Earlier this year I was back in Achill for my favourite arts festival, the Heinrich Boll Memorial Weekend where one of the themes was the Achill Mission Colony and I was delighted to give a talk on the role of women at the Colony. A version of this paper has now been published in the online publication Irish Story.
Literary readings, three book launches, an illustrated lecture on ‘Women Artists on Achill’ by Catherine Marshall, and a guided walk on the nearby Clare Island, all feature in this year’s Heinrich Böll Memorial Weekend on the May bank-holiday weekend. The book launches include Gisela Holfter’s Heinrich Böll and Ireland, which charts the Nobel Prize winning author’s connections with Ireland. Eoin Bourke’s Poor Green Erin is a compilation of travel writings about Ireland written by German and Austrian authors in the 18th and 19th centuries. And I will read from my own book, The Veiled Woman of Achill, on Saturday, 5 May at the Valley House – the scene of the crime which I narrate in my book.
Melville House included Heinrich Boll’s Irish Journal in their book bundle for Saint Patrick’s Day. Boll’s book includes a wonderful sentence about Irish rain: ‘The rain here is absolute, magnificent, and frightening. To call this rain bad weather is as inappropriate as to call scorching sunshine fine weather.’
Irish Journal covers many places, including my current home place in Limerick where Boll described the Shannon rushing along under old bridges: ‘this river was too big, too wide, too wild for this gloomy little town’. Along with the river Shannon, the image of the ‘snow white milk bottle’ throughout the city lingered with Boll after he left Limerick.
But it was in Achill that Heinrich Boll would make his Irish home in 1950s Ireland, in a cottage not far from the Deserted Village where he once visited for five hours and where ‘in ossified hedges fuchsia hung blood-red blossoms’. He was mesmerised by the ‘skeleton of a village’ that seemed to him like a body without hair, eyes, or flesh or blood.
‘A story has no beginning or end: arbitrarily one chooses that moment of experience from which to look back or from which to look ahead.’ This is how Graham Greene started his novel The End of the Affair – a book that was published sixty years ago, in 1951.
The event was marked in Achill this weekend at the Heinrich Boll Memorial Weekend where visitors could view the house in Dooagh, at the Atlantic’s edge, where Graham Greene and Catherine Walston carried on the affair that inspired the novel.
William Cash, author of The Third Woman: The Secret Passion that Inspired The End of The Affair was a guest speaker and fascinated the audience with excerpts from a taped interview with Vivien Greene, the author’s former wife, as she popped open a bottle of champagne. William Cash spoke on the evening of the day that Prince William married Kate Middleton in Westminster Cathedral. Intriguingly, he said, it was on the day of Elizabeth’s wedding to Philip in 1947 that Graham Greene told Vivien that he was leaving her for Catherine Walston.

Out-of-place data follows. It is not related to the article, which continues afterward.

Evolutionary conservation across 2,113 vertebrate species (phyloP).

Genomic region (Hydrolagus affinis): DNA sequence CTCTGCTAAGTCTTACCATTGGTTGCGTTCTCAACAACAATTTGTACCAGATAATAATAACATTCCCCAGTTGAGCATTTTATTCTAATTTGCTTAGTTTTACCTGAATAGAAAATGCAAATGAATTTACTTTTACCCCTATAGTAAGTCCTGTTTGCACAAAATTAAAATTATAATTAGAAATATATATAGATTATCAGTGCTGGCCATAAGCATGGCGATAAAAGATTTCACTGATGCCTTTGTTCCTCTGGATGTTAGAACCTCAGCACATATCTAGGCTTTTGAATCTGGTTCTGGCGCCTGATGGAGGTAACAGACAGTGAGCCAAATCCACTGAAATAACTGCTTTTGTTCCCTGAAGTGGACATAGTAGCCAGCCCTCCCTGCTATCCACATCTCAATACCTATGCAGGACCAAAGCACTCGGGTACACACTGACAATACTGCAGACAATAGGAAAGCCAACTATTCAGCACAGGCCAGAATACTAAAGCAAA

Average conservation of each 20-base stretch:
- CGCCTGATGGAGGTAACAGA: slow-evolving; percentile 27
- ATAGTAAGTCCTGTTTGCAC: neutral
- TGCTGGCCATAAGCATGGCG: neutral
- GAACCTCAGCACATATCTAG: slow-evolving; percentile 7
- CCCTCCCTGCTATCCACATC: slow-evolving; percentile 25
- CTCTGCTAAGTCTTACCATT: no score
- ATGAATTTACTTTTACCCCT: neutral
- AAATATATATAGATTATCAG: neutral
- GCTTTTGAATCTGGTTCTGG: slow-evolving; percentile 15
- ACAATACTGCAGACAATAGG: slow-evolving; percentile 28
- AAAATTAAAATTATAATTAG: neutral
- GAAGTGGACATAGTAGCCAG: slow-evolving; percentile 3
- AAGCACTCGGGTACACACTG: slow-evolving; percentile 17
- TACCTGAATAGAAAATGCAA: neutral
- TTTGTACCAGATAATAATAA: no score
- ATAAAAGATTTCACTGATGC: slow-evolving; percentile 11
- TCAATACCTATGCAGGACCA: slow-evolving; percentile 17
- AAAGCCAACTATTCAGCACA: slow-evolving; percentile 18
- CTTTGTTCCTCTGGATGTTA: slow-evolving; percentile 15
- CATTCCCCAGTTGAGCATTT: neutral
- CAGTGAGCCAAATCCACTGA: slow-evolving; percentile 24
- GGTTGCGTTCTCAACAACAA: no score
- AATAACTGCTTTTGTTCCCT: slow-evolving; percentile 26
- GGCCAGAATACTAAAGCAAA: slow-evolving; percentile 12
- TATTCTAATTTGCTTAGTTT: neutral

The moment Greene choose to start his story was ‘that black wet January night on the Common,’ when he met Henry Miles, his lover’s husband. It is also the moment that Neil Jordan choose as the starting point for his film adaptation of The End of the Affair. We were treated to the movie in the Cyril Gray Memorial Hall, Dugort, at the foot of Slievemore – Achill’s Black Mountain.
This is the first sentence of a new short story: ‘Her eyes were not exactly blue or grey.’ Alisa Cox – she who wrote the writer guide Writing Short Stories – has recently posted this (and three more sentences) of a new story on her blog. It whets the appetite and leaves me frustrated since I’ll have to buy the journal where the complete story is published if I want to know what happened next.
It got me thinking about opening lines in short stories and how they can entice, tease, coax, plunge you in until you are propelled into the yarn. So I thought I’d have a bit of fun with story first lines. I gathered a bundle of my favourite short story collections, flicked through each and picked the opening line that grabbed me most. Here they are …
‘At seventeen, Jack Snyder’s daughter is slender-faced and long of limb and still able to startle her father with her seeming certainty about everything she thinks.’ (First sentence in the first story of Robin Black’s if i loved you, i would tell you this.)
‘Hollis was in the back at a table piled with books and a space among them where he was writing when Carol came in.’ James Salter, ‘Bangkok’ in Last Night.
‘Deegan, the forester, is not the type of man to remember his children’s birthdays, least likely that of his youngest, who bears a strong, witch-like resemblance to her mother.’ Claire Keegan, ‘The Forester’s Daughter’ in Walk the Blue Fields.
”The story I want to tell you has no particular point to it, maybe it isn’t really a story at all, but I must tell you about it.’ Heinrich Boll, ‘Across the Bridge’ in Children are Civilians Too.
‘It was among the last bucolic fantasies of the village that Mr Delahunty, the blind shopkeeper, was secure against chancers and thieves.’ Kevin Barry, ‘Ideal Homes’ in There ae Little Kingdoms.
‘About half-past five one afternoon at the end of June when the sun was shining warm and bright into the large courtyard, an elegant victoria with two beautiful horses drew up in front of the mansion.’ Guy de Maupassant, ‘Useless Beauty’ in The Best Short Stories.
They do not disappoint, these opening lines. I still have the problem of the woman whose eyes are not exactly blue or grey, a line that is followed by ‘They were the colour of the sea, the sea on a dull morning without sunlight.’ Where is it all leading? What’s going on? Maybe I should just go and write my own story using this great first line?